Friday, June 10, 2011

I doubt PL is in this camp...

Todd Harrison suggests that sex scandals cause economic rifts.

2 comments:

TJE said...

The next Chairman of the Council of Economic Advisers?

Patrick_L said...

Yes, the linkage between Weiner (or brainless celebrity bimbos) seems farfetched in causal power. What explains the fall from grace of the blondes and faux-blondes in 2007 mentioned here? Is it indicative of shifting social mood (implication: applied to everythign), weariness specific to Lindsay & Co. since after all fads come and go, there destructive behavior taking a different turn in that year, etc. For now, correlation and not causation is the best that can be said, and the lack of sensible explanations makes me doubt this notion.

I also don't think the Weiner scandal and response after the fact represents something new in American history. If there is a "socionomic" shift, it is unlikely to have had any impact on the Weiner scandal, in which case looking tothe Weiner scandal is a poor indicator of a "socionomic" shift.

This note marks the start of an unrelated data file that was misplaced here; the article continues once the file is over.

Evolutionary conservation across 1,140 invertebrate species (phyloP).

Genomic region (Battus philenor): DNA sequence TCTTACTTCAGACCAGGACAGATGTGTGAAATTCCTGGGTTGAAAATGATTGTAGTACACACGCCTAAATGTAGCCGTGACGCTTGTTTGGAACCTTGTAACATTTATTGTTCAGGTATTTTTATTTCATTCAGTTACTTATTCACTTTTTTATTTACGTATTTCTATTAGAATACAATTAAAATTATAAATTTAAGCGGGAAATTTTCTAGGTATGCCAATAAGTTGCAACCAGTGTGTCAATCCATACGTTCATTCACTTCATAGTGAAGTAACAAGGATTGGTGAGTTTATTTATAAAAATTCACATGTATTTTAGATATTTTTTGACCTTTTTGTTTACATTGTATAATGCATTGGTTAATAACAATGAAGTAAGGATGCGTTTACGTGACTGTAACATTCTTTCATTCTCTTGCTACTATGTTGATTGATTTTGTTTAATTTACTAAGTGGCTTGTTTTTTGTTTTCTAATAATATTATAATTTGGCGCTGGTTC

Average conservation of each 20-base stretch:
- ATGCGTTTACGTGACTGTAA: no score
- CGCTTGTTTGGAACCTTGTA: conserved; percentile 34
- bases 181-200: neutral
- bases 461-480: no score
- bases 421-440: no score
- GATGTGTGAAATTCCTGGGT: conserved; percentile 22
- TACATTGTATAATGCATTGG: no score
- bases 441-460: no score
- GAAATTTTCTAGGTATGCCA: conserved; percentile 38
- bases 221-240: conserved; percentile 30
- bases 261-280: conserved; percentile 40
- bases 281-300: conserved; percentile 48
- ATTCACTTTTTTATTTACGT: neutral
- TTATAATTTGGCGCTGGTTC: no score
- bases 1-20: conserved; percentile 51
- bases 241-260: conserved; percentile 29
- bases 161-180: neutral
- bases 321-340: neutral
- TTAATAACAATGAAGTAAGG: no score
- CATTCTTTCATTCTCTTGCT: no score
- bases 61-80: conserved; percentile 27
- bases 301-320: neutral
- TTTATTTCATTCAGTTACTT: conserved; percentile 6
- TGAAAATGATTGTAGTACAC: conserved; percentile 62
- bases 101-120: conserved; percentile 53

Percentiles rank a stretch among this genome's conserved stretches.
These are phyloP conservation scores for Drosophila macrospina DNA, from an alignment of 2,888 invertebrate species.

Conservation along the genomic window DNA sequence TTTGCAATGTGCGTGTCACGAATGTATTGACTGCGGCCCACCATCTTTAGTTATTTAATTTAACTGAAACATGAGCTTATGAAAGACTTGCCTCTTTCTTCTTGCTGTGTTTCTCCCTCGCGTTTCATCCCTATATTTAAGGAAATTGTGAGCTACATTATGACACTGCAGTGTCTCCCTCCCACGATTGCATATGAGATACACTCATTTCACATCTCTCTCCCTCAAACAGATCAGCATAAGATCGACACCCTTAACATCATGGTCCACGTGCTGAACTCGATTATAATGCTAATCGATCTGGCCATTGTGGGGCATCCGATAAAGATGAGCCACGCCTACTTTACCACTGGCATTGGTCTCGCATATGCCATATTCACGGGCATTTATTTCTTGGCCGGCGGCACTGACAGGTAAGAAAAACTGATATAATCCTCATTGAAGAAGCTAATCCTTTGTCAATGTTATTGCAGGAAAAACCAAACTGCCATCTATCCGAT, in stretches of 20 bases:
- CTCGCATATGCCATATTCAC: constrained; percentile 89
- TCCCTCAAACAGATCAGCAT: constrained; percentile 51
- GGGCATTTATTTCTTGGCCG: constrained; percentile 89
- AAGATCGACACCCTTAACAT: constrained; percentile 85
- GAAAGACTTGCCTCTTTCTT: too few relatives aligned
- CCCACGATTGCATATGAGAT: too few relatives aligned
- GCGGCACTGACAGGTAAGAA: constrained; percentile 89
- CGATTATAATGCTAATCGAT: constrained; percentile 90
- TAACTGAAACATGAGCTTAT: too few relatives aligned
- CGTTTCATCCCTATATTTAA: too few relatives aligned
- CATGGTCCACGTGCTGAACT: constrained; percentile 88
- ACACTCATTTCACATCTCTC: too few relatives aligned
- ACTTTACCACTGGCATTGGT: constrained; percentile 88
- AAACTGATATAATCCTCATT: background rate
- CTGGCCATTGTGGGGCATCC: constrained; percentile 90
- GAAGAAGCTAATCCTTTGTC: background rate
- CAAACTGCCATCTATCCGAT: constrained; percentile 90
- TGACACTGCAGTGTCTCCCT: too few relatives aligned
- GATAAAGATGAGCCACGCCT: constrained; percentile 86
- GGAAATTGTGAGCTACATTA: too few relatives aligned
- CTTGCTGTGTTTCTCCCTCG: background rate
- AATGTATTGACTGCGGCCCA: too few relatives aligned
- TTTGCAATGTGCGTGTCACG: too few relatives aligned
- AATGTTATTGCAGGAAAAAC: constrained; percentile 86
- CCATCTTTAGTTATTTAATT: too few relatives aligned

Otherwise, he has some good points. For instance, we are experiencing the first world-wide run up of debt (usually we've had debt problems concentrated in one region, like South America. It's unprecedented to have so many government running such large debts and projected future deficits for so long simultaneously when a war isn't going on). It is concerning to how difficult finding a balance between growth, rising taxes, and austerity is going to be succesful to a sufficient degree if nearly every country is tackling these promblems simultaneously which prevents different parts of the world compensating for one another. And since so many succesful debt reductions in the past, when only a few countries were trying to do it, involved debt destruction and asset class deflation- it does suggest there is a strong likelihood that it will happen again to some degree. Hopefully the U.S. will avoid that, or perhaps more accurately avoid economically unhealthy variations of that (there is some economic literature out there whihc suggests we did this well in the post-WWII era).

And economic stagnation and fiscal austerity is sure to incite populist backlash. It has throughout history.